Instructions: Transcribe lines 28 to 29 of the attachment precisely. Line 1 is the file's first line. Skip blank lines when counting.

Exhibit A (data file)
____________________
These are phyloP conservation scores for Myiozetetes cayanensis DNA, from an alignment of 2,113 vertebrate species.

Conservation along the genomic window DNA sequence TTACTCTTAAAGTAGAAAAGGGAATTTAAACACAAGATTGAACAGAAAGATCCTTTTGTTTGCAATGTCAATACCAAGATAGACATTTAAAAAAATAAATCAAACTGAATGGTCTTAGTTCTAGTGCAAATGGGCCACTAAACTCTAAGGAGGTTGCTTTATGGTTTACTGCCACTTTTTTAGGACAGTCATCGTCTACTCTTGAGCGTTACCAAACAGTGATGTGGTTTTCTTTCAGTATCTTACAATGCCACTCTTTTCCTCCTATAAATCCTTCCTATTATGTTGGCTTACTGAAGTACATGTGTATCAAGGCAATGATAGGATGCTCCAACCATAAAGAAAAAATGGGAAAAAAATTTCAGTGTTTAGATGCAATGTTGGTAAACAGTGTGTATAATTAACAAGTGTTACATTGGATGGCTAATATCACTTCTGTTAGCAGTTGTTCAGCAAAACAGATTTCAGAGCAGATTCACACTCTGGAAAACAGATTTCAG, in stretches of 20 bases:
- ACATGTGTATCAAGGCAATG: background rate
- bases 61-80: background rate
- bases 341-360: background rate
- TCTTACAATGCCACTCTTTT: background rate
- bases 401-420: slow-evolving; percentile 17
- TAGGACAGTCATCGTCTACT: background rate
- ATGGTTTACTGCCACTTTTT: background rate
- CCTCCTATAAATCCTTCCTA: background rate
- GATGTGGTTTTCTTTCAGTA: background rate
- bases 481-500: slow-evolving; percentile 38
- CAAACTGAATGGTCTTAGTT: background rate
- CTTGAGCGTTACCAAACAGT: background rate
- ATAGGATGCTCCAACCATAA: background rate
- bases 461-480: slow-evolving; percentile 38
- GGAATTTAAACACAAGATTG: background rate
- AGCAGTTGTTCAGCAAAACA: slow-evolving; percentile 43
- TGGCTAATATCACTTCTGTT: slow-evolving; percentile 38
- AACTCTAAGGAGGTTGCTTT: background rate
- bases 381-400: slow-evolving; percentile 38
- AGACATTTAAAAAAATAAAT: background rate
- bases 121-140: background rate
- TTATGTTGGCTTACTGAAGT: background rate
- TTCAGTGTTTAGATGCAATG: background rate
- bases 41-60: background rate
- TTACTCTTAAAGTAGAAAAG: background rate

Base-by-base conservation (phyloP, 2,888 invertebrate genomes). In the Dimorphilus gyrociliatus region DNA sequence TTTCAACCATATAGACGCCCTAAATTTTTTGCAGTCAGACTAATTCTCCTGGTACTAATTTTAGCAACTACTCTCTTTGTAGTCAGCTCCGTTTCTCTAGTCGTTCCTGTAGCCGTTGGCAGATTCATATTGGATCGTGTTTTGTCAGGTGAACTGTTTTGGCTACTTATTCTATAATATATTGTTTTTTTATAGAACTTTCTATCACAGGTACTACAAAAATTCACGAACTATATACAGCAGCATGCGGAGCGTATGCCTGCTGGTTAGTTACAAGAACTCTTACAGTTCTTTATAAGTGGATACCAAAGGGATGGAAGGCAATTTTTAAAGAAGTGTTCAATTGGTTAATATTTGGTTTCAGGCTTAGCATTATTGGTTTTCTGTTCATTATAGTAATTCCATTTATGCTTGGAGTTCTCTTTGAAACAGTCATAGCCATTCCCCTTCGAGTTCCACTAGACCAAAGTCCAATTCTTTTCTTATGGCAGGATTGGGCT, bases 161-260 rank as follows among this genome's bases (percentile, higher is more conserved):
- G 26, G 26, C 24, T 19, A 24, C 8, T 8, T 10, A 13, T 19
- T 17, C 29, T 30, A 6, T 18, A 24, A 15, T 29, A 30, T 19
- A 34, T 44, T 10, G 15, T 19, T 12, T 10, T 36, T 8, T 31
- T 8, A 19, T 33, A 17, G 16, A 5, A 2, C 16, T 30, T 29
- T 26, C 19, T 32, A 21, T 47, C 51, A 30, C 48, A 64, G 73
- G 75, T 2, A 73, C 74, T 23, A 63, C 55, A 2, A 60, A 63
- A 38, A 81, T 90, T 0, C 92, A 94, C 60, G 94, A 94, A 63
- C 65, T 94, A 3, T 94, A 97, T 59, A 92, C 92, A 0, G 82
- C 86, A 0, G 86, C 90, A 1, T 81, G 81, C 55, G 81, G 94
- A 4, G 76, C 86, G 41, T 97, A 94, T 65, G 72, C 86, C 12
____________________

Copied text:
Base-by-base conservation (phyloP, 2,888 invertebrate genomes). In the Dimorphilus gyrociliatus region DNA sequence TTTCAACCATATAGACGCCCTAAATTTTTTGCAGTCAGACTAATTCTCCTGGTACTAATTTTAGCAACTACTCTCTTTGTAGTCAGCTCCGTTTCTCTAGTCGTTCCTGTAGCCGTTGGCAGATTCATATTGGATCGTGTTTTGTCAGGTGAACTGTTTTGGCTACTTATTCTATAATATATTGTTTTTTTATAGAACTTTCTATCACAGGTACTACAAAAATTCACGAACTATATACAGCAGCATGCGGAGCGTATGCCTGCTGGTTAGTTACAAGAACTCTTACAGTTCTTTATAAGTGGATACCAAAGGGATGGAAGGCAATTTTTAAAGAAGTGTTCAATTGGTTAATATTTGGTTTCAGGCTTAGCATTATTGGTTTTCTGTTCATTATAGTAATTCCATTTATGCTTGGAGTTCTCTTTGAAACAGTCATAGCCATTCCCCTTCGAGTTCCACTAGACCAAAGTCCAATTCTTTTCTTATGGCAGGATTGGGCT, bases 161-260 rank as follows among this genome's bases (percentile, higher is more conserved):
- G 26, G 26, C 24, T 19, A 24, C 8, T 8, T 10, A 13, T 19